I decided that no, my desires haven’t crossed any lines of artistic cheating, not yet anyay.  It’s not like I wanted to read his journals like some sort of sniffing detective, trying to figure out what went where and what it signifies.  I simply wanted a better story, and if someone is in a position to illuminate us on an individual then I wish they had done so.  I do understand that biographers went through a very “Freudian” phase, making claims and inferences that couldn’t possibly be true, and this has avoided that pitfall in a very noble manner.  Maybe I am confusing biographical scholarship with poetic criticism, and my desire to combine the two is misplaced.  Maybe.  All I know is that I don’t feel like I got the whole story, or if I did then a lot of insignificant but interesting details were left out.  Balls to that.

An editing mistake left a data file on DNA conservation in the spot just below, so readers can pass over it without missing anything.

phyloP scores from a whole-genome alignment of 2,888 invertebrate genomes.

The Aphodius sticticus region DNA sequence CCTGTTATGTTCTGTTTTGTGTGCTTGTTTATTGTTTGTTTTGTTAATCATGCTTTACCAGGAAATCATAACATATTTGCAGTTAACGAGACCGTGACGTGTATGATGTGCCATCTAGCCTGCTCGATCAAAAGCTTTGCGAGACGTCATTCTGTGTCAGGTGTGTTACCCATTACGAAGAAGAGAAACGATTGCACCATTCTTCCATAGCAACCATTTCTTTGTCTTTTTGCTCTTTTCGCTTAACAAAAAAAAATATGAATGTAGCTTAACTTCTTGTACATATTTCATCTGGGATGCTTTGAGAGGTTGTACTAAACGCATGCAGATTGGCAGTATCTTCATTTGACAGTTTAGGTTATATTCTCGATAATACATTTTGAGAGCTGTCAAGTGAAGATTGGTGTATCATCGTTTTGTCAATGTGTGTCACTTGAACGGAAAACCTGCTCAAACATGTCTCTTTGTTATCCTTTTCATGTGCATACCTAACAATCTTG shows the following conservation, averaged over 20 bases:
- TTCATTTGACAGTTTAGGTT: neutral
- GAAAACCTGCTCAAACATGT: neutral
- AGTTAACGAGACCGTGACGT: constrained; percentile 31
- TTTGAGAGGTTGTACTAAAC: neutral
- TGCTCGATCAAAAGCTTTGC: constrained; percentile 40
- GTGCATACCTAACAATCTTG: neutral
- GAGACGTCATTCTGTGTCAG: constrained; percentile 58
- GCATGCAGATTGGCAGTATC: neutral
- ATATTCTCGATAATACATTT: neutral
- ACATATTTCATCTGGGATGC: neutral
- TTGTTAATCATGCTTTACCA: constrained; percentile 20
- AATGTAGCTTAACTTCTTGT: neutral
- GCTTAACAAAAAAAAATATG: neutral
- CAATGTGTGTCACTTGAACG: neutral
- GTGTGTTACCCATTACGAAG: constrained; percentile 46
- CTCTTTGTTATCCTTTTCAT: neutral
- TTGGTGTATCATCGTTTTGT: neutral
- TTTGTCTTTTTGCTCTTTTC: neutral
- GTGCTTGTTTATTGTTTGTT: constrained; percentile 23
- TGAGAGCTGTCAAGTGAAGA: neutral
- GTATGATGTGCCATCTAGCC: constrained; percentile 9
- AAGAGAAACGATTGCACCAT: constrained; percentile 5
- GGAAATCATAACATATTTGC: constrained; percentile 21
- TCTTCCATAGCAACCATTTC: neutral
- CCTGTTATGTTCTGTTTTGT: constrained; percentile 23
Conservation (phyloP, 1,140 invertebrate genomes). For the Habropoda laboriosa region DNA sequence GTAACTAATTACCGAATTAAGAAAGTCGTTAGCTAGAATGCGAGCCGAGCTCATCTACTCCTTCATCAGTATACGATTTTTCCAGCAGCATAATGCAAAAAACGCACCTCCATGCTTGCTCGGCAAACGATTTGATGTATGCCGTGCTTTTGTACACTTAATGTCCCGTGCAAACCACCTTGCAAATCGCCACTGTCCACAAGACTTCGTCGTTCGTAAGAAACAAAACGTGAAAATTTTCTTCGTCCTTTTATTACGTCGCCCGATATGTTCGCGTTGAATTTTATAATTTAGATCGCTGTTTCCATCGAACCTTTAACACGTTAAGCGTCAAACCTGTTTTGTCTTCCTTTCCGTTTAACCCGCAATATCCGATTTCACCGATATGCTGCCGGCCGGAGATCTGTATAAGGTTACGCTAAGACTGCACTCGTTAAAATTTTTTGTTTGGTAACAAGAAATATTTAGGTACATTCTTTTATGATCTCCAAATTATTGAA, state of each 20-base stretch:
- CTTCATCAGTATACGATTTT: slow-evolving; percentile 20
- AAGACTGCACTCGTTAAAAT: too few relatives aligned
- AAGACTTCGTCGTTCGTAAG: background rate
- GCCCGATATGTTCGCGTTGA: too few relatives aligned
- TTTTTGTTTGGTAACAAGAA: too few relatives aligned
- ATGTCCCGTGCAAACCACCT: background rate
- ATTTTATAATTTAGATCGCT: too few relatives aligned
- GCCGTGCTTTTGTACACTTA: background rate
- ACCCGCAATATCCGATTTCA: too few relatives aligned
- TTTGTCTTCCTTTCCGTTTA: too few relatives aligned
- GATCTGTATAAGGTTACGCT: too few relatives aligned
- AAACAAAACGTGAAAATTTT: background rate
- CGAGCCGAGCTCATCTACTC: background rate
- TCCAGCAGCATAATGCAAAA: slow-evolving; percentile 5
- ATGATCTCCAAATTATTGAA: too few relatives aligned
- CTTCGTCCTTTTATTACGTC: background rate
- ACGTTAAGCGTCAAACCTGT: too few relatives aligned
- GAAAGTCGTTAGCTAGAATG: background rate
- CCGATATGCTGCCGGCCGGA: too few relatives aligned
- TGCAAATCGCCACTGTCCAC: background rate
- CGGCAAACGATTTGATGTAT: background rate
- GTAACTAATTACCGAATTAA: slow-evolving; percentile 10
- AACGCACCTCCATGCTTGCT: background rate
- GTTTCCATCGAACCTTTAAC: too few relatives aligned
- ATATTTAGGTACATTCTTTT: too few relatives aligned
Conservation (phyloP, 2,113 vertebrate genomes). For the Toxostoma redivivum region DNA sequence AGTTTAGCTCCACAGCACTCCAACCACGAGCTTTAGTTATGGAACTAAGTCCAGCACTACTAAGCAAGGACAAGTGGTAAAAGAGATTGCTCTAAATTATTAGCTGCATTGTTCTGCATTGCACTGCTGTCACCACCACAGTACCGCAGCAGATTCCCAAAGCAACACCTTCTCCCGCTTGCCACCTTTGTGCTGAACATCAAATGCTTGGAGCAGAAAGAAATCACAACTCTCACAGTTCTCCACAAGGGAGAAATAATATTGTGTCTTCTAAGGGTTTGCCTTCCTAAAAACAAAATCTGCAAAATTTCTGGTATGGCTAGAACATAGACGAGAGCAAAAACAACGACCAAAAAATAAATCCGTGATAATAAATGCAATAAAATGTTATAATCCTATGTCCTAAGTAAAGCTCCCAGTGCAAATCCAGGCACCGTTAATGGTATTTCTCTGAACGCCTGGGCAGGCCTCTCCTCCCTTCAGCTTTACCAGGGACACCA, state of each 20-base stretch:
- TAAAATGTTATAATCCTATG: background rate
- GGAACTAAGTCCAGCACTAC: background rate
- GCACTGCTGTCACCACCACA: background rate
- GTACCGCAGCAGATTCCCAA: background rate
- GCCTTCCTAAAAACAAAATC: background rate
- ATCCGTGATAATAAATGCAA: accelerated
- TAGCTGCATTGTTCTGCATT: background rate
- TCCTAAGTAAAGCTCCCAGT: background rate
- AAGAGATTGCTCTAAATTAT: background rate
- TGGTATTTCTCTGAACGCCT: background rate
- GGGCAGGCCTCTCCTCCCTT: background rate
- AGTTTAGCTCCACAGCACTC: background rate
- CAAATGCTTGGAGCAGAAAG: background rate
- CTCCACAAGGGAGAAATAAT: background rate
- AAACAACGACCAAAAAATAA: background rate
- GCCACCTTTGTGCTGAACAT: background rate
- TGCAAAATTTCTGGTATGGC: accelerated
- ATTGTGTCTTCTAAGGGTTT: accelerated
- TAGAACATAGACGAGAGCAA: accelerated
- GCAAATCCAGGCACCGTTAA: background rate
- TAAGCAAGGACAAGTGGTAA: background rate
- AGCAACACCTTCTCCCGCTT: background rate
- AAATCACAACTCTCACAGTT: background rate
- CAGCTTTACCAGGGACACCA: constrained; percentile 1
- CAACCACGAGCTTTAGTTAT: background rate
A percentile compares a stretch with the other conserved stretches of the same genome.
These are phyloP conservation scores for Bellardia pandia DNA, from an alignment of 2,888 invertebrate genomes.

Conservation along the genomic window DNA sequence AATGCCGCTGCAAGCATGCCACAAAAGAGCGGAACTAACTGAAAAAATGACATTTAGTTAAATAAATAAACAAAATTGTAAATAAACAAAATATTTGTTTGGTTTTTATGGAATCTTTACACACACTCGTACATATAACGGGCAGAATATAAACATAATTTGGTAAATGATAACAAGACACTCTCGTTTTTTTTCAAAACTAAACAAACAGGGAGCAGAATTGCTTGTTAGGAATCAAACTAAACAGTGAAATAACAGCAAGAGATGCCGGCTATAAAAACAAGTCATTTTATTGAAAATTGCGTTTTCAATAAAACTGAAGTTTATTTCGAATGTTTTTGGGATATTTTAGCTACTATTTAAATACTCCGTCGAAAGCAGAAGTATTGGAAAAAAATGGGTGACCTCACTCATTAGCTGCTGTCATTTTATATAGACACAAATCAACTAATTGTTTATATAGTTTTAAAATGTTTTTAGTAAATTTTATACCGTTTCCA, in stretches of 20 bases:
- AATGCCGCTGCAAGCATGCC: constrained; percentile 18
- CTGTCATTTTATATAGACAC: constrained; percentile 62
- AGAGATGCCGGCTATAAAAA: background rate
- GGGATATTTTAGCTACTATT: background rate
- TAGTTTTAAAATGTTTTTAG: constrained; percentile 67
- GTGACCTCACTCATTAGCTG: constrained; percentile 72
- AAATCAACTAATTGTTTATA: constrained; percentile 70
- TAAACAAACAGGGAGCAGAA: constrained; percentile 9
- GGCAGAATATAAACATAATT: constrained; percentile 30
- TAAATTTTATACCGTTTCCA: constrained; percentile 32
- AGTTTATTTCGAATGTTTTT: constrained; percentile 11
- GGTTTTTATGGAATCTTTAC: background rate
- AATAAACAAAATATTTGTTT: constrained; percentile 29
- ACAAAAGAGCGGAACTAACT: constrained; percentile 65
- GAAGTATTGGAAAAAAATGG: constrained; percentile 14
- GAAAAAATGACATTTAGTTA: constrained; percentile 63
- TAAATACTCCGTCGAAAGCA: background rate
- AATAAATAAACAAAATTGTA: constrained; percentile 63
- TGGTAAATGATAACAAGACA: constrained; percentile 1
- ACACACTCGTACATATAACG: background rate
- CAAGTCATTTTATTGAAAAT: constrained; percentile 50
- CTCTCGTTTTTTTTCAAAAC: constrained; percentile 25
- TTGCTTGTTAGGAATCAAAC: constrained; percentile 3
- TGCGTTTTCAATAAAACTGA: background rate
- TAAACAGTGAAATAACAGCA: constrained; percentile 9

After finishing the book, I went straight for my collections of Eliot, and was rather annoyed that my copy of Murder in the Cathedral has gone missing, which is a shame because I never read it and there is zero chance in finding it in our local library.  Trust me, they don’t even have a copy of A Streetcar Named Desire.  I did however, find my copy of The Waste Land & Other Poems as well as Four Quartets.  I won’t even begin to pretend that I can properly sink my teeth into The Waste Land, but I am very fond his Love Song of J. Alfred Prufrock. I have no idea what Eliot’s voice sounded like, but I keep repeating the opening lines of “Let us go then, you and I” in my head, in an unknown voice which is rich and wise with the faintest trace of rasp.